1. If he wills it he will make a way. Why did Jesus send his disciples to the boat knowing what they would pass through as omniscient God? After the miracle of the multiplication of loaves that led to the feeding of 5000, Jesus had to force his disciples to the boat to cross over the other side. This is because of the reactions from the crowd. They saw what they wanted in a Messiah in Jesus and so they wanted to make him king by all means. The disciples of Jesus were already thinking in this direction with the crowd. This is the second time Jesus rejected earthly kingship. He made them enter the boat and cross over to the other side of the sea while he dismissed the crowd. He did this to save them from the corruption of the crowd and the spirit of the moment mentality. Jesus willed their journey across the sea and so he was there to see them through. We should learn to seek God’s approval for every adventure we take in life. If it is his will he surely provide the ways and means to achieve it.

2. Fight fear with faith. Fear is false evidence appearing real. It is like a virus that attacks our root of believe in God. Obviously, we have reasons to fear and our fear is real giving the situation of things in the world today (economic recession, insecurity even in places of worship, sickness, sudden deaths, to mention but a few). The disciples of Jesus also encountered real fear: the boat being far from the shores and tossed around in the middle of the sea by the violent storm, the darkness of the night, and the ‘ghostlike’ image that turned out to be Jesus. However, Jesus revealed himself to them saying: “It is I, ‘the I am’, courage! Do not be afraid”. They believed and their fear vanished. Today, he still makes this proclamation of his power to us asking us not to be afraid because he is there for us as we sail on the sea of life. Though he does not promise a storm free voyage but he promises to be there for us. Of course a smooth sail does not make a good sailor. So, we need faith like Peter who asked to join Jesus walking on the sea. Faith can achieve beyond our human capacity.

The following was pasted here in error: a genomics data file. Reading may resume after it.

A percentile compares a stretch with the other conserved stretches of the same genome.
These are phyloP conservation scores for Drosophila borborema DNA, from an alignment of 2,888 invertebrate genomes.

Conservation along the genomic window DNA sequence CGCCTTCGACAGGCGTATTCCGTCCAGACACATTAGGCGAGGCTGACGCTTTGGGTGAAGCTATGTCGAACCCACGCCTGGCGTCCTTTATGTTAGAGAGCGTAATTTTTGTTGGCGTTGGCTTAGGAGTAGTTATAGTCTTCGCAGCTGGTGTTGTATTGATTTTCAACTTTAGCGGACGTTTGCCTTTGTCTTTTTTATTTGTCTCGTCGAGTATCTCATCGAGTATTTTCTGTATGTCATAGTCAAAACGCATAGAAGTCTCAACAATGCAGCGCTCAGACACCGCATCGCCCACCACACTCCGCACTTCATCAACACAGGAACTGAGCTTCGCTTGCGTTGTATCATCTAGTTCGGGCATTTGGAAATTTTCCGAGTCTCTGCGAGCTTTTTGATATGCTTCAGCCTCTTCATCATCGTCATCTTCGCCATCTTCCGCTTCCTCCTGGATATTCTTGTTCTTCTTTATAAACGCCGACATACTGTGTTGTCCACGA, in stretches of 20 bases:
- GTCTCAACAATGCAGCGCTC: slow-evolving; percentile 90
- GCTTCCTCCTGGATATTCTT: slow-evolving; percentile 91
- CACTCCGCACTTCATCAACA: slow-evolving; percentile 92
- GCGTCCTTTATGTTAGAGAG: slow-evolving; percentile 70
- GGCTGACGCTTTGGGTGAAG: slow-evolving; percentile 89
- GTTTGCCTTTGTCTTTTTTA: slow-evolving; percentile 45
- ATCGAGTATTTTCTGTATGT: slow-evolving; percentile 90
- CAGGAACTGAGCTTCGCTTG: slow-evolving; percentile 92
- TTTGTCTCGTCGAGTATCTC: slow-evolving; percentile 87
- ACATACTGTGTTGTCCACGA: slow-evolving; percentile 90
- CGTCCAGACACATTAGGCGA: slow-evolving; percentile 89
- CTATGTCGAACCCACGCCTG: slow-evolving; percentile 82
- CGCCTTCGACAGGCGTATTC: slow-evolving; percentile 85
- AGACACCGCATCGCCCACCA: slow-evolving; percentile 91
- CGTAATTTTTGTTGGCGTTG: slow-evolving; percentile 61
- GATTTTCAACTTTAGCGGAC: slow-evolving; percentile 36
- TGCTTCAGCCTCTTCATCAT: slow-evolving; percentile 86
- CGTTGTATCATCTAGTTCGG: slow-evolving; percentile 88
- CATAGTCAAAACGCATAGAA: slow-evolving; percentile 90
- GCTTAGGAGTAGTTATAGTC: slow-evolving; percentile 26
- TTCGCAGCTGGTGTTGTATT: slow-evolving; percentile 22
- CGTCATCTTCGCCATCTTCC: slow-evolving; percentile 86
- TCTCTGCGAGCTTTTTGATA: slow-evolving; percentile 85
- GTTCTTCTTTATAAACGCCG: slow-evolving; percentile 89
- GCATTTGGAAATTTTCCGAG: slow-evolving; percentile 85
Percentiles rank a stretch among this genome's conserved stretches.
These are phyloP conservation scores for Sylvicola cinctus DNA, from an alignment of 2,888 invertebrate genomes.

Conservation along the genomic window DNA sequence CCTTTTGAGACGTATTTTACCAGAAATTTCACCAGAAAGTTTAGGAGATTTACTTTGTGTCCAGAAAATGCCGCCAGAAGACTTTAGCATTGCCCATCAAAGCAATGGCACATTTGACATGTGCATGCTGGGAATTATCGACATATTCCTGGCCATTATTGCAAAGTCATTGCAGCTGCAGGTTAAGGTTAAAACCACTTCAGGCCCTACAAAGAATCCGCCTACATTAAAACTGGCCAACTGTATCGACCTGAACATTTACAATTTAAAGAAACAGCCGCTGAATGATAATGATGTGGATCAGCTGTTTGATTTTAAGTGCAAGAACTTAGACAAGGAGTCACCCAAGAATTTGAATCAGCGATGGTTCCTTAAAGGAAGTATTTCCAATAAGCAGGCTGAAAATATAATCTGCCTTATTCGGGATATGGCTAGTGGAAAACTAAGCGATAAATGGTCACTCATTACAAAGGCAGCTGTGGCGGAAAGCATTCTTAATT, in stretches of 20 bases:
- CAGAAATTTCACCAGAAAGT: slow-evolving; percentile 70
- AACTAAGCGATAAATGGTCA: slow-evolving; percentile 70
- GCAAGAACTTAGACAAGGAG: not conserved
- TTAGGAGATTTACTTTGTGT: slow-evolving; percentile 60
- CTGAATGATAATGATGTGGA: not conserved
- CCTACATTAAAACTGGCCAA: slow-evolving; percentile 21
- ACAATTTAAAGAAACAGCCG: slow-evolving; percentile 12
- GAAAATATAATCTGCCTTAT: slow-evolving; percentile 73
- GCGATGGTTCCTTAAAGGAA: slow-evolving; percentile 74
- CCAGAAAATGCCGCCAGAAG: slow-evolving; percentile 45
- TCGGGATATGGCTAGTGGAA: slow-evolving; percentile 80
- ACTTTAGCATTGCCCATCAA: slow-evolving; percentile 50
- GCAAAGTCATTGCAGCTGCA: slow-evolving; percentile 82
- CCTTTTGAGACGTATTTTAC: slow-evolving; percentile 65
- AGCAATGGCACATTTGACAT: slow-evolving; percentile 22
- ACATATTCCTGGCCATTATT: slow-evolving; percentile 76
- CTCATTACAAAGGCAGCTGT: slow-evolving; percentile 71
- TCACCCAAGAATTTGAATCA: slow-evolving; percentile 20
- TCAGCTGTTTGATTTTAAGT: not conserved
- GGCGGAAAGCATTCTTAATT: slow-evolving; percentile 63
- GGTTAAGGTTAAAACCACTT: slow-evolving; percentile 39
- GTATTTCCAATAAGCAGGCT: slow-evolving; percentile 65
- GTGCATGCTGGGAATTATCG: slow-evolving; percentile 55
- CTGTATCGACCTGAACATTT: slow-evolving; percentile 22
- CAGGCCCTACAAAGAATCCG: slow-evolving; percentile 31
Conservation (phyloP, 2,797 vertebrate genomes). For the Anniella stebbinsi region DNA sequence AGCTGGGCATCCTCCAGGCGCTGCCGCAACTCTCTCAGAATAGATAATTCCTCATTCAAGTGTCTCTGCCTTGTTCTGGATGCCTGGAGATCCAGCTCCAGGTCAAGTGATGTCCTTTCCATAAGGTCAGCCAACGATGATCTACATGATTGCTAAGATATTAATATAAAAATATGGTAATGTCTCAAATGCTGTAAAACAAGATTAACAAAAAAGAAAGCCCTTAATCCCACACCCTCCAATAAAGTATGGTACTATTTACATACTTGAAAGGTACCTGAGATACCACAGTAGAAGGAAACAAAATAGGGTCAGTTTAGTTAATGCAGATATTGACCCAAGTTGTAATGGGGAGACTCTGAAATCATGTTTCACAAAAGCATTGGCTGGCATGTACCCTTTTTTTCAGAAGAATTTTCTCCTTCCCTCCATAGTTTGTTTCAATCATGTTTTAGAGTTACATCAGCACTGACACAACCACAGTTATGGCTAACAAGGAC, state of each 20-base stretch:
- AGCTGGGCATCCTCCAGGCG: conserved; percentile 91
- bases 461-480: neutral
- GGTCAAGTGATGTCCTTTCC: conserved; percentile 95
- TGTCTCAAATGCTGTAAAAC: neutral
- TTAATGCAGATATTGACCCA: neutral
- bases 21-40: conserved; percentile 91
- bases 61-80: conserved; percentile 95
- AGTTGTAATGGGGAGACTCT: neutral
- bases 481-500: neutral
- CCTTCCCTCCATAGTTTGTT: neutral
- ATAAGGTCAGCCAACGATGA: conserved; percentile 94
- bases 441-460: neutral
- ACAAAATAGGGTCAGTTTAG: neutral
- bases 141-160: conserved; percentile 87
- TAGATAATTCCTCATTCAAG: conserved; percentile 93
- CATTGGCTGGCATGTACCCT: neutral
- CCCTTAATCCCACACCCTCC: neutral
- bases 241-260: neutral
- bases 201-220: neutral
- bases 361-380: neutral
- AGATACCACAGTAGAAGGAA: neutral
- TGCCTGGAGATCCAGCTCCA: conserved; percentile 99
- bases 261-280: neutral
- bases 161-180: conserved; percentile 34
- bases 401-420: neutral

3. Peter’s faith kept him walking on the water to Jesus. But the moment he removed his gaze on Jesus and focused on the storm he started to sink. To stay afloat on the sea of life we must fix our gaze on Jesus not minding the rate of the waves. Focus on Jesus, not on the problem.

4. Learn from hard times. Jesus could turn our trials into great opportunities; and our trials could either a training in the school of faith or a lesson in the school of life. The storm was an opportunity for Peter and the rest of the disciples to believe. Finally, as we battle with the forces that prevent us from crossing over to the better side of life God is directing us to, let us never fail to call on him like Peter when it feels like we are about to sink. May the power of his providence and presence ever be with us to rescue us always.